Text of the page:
Beside business players such as corporates and start-ups, there are many public institutions (e.g., universities, USDA, the American Farm Bureau Federation, GODAN) that are actively influencing Big Data applications in farming through their advocacy on open data and data-driven innovation or their emphasis on governance issues concerning data ownership and privacy issues. Well-known examples are the Big Data Coalition, Open Agriculture Data Alliance (OADA) and AgGateway. Public institutions like the USDA, for example, want to harness the power of agricultural data points created by connected farming equipment, drones, and even satellites to enable precision agriculture for policy objectives like food security and sustainability. Precision farming is considered to be the “holy grail” because it is the means by which the food supply and demand imbalance will be solved. To achieve that precision, farmers need a lot of data to inform their planting strategies. That is why USDA is investing in big, open data projects. It is expected that open data and Big Data will be combined together to provide farmers and consumers just the right kind of information to make the best decisions (Semantic Community, 2015).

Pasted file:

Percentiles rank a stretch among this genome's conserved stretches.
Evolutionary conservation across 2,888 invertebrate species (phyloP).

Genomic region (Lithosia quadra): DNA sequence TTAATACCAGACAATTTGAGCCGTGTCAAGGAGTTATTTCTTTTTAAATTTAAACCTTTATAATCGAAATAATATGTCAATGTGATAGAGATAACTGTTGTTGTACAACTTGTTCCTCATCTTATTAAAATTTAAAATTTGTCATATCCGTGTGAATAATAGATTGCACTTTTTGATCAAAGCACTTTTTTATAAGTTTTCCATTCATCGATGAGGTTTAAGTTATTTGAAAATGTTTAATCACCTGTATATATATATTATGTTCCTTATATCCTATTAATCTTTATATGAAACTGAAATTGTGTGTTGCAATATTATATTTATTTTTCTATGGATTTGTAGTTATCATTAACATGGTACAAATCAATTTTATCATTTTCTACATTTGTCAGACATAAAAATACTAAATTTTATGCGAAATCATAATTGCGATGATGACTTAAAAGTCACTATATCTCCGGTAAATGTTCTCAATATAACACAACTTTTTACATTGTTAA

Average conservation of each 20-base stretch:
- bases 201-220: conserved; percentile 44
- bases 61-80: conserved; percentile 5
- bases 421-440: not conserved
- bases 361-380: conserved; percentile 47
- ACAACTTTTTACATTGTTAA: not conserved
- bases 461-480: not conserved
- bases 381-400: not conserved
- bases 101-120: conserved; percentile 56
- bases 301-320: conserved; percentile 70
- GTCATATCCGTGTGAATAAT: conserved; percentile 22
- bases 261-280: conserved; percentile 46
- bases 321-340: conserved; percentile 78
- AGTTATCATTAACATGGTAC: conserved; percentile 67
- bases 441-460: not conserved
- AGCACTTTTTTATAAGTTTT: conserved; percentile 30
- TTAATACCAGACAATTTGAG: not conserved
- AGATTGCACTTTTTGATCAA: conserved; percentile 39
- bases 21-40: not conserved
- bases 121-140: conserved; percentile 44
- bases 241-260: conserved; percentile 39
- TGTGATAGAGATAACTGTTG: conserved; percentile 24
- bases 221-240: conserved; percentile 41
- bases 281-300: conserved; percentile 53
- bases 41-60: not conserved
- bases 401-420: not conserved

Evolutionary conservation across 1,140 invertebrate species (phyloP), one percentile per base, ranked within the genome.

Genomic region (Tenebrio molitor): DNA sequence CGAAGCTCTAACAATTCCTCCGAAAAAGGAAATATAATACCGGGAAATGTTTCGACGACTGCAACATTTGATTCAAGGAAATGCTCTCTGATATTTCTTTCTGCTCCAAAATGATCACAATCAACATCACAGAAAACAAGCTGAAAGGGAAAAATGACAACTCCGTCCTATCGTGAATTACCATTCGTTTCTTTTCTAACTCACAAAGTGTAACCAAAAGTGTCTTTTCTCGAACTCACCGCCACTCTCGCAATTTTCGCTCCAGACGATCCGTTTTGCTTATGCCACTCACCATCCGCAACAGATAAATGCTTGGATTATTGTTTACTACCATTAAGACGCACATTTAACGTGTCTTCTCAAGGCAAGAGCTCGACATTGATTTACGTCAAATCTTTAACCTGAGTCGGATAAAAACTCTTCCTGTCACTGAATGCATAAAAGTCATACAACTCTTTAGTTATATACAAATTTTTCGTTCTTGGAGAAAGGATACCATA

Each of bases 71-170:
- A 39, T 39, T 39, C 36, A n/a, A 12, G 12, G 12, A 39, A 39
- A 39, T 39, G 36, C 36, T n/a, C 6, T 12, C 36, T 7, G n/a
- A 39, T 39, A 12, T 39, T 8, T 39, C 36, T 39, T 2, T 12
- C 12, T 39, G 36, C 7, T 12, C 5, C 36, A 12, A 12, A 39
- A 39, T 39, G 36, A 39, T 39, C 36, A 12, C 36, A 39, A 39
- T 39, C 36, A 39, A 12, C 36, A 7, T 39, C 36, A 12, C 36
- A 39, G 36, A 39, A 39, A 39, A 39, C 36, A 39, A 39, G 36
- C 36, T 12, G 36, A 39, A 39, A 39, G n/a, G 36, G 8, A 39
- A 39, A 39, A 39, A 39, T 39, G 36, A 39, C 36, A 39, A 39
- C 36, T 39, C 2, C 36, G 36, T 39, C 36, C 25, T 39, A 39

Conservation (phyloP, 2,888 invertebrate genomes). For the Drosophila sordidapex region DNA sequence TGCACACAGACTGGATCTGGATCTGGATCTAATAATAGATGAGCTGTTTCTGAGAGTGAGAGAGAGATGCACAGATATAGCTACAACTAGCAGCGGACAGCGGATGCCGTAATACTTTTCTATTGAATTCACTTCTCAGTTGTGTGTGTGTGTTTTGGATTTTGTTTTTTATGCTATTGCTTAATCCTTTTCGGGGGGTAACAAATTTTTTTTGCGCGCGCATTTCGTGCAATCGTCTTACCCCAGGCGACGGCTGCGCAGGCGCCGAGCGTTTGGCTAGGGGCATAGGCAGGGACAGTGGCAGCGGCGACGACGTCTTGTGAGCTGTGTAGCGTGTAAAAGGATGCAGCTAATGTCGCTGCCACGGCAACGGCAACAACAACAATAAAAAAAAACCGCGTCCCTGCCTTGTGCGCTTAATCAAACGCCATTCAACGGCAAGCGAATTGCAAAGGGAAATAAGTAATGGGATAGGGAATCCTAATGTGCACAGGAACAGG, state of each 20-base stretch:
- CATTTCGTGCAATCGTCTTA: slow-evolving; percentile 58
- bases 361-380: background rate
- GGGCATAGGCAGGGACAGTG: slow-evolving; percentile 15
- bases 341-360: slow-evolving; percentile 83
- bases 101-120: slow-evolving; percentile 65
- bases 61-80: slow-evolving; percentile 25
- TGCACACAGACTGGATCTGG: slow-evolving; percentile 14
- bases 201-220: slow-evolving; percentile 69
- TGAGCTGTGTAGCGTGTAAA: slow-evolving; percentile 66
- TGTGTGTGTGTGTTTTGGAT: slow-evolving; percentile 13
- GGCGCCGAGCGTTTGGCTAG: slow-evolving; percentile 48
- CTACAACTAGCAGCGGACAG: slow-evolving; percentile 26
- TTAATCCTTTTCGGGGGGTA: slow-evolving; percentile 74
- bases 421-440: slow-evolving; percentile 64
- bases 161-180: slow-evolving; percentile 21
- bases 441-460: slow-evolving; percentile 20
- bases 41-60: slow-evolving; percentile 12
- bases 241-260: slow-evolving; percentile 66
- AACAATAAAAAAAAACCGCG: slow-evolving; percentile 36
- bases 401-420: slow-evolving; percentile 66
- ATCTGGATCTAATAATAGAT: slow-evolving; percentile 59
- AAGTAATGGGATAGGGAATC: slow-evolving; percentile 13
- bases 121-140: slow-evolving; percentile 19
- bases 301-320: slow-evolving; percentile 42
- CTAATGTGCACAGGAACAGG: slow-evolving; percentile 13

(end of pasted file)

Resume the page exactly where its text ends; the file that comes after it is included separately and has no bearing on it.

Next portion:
4.4. Network management
Data ownership is an important issue in discussions on the governance of agricultural Big Data generated by smart machinery such as tractors from John Deere (Burrus, 2014). In particular, value and ownership of precision agricultural data have received much attention in business media (Haire, 2014). It has become a common practice to sign Big Data agreements on ownership and control data between farmers and agriculture technology providers (Anonymous, 2014a). Such agreements address questions such as: How can farmers make use of Big Data? Where does the data come from? How much data can we collect? Where is it stored? How do we make use of it? Who owns this data? Which companies are involved in data processing?